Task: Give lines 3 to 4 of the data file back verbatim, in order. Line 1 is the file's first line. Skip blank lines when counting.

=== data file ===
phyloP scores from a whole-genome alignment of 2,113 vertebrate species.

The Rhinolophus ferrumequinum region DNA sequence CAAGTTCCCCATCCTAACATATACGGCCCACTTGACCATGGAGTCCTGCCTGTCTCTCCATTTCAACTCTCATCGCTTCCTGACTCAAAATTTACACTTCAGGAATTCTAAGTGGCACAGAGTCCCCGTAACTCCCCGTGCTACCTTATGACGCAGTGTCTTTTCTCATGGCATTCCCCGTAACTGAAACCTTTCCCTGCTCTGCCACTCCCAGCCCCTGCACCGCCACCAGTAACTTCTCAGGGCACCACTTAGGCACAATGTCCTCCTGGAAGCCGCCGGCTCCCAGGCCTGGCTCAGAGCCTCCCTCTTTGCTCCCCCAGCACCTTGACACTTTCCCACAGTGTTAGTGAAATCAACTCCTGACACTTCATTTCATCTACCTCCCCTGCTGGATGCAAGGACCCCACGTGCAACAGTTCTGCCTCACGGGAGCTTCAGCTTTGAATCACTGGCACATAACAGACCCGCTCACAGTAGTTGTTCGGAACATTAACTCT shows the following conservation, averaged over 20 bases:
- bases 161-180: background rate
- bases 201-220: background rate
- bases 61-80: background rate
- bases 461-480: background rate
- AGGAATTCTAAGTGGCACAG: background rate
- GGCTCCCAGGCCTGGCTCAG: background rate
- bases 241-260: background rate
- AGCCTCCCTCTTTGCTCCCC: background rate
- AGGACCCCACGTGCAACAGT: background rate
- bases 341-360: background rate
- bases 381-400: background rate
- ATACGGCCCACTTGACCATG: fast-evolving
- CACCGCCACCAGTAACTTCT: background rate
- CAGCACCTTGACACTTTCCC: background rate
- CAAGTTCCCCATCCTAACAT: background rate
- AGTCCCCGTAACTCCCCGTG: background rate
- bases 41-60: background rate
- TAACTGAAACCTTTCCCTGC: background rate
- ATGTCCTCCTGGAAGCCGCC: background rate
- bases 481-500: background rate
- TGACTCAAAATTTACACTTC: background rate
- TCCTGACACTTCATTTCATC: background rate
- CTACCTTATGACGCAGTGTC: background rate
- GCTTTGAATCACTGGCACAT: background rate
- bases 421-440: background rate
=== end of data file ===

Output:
- bases 161-180: background rate
- bases 201-220: background rate